I love you and want the best for you. And I believe you love me, too, based on the way you suck on my cheek with reckless abandon, and lunge toward me, with arms flailing, when you are feeling frustrated. I interpret those as signs of love.
So I know how we feel about one another in the “big picture.” But I can’t help but notice that on the ground floor, if you will, we have some competing notions as to how the day should run. It does not appear that we are on the same page when it comes to our various goals and agendas for our days.
There. I said it. I had to get it out there so that we could begin to come to a mutually agreeable plan. As they say in some self-help circles, acceptance comes before change.
Let’s take a look at a few examples.
Meals (and more specifically, the use of the spoon)
You are fascinated by the spoon, and I love that about you. Your curiosity about life. This is a precursor to Zest, which is a trait known to help you get into college. But my goal for the spoon is simple – I want it to successfully transfer food into your mouth. To ensure that a puree makes it into your pie hole. And here we are at an impasse. It seems that lately (and I don’t mean to generalize, as that is a bad habit adults have) – but it seems that lately EVERY SINGLE TIME I try to feed you you intentionally block my efforts by grabbing wildly at the spoon, unsatisfied until you have gotten your prize and spent at least 3 minutes examining it from every angle, and 2 more minutes shoving it too far back into your mouth. Don’t look at me like that Nolan, I can tell it’s too far back in your mouth by the way you gag on it. Your passion for the spoon is making our meals, how shall I say this nicely, a loooong shitshow.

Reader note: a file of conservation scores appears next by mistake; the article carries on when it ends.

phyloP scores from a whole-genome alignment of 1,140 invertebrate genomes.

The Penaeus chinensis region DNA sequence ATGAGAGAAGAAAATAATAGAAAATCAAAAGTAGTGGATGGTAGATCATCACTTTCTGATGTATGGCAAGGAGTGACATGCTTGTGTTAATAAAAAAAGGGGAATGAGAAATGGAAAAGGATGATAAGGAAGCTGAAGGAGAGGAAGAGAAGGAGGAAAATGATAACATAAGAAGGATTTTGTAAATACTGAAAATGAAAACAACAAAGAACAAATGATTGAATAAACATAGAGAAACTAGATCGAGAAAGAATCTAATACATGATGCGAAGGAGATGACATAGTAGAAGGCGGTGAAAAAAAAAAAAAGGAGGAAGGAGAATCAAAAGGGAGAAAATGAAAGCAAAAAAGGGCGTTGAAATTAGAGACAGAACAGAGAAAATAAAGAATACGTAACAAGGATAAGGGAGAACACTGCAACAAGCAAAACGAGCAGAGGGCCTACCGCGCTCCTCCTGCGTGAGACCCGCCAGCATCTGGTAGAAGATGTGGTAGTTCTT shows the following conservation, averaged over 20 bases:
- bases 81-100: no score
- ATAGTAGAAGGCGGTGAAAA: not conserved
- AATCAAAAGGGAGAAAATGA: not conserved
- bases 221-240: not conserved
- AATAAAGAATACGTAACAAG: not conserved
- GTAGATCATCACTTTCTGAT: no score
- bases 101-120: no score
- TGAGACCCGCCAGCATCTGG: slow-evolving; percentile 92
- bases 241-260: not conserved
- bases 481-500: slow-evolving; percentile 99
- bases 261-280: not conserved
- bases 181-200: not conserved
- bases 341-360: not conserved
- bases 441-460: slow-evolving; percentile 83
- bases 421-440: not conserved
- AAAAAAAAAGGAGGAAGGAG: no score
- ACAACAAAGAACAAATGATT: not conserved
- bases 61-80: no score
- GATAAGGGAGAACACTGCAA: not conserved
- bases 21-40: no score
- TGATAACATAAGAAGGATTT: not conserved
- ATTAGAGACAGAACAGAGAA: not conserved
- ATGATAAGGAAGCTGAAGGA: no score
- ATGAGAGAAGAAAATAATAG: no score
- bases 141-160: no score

My goal is for you to get comfortable in the water, maybe get in some light aerobic activity, and ultimately to be way better than Michael Phelps (but that’s a few years off, I know). Your goal for yourself is to keep your hair dry and to steal the straw from my iced coffee at the end of your lesson. Also to maintain your insulation “because winter is right around the corner.” Nice try, Nolan.
My agenda is far from hidden. I would like you to step up to the plate and start crawling like the 7 month old down the block (you are 10 months old Nolie!) Your agenda is to become a Kennedy. You think that with hair so thick and a look that says “Where’s my yacht?!” you can remain an “unsupported sitter” indefinitely. False. Eventually you will need to become physically mobile. Stop using your hair as a crutch.
My goal is to get any and all fecal matter out from your undercarriage, and to make sure that behind your ears stay fresh as well. Your goal is to grab your junk. I’m not certain that you have any bigger agenda here.
Hair growth, styling, and maintenance
As we head into our 3rd salon cut tomorrow, I think we should discuss our respective goals for your hair. My goal for your hair is to maintain its sheen and body, and hopefully some of its wave, without letting it get so long that a) people keep saying what a pretty girl you are, and b) it gets in your eyes so much so that you can’t see your own hands. Your goal, and I’m paraphrasing here, is “To be the next Donny Osmond and also to launch my own line of hair care products.”
See what I’m saying Nolan? Our agendas conflict.
Getting ready to do errands
My goal is simple: to get out of the house in a timely manner to get our errands done. Your goal seems to be to delay this in any way possible, typically by both soiling your diaper and deciding that you need to nurse desperately. Also, on occasion, you achieve your goal by vomiting on my outfit, forcing a last minute costume change. I have to hand it to you, that is clever and effective. You have some good tactics for a baby.
The ball is in your court, Nolan. I’ll be awaiting your response. (And yes, of course I’ll explain what “ball in your court” means first).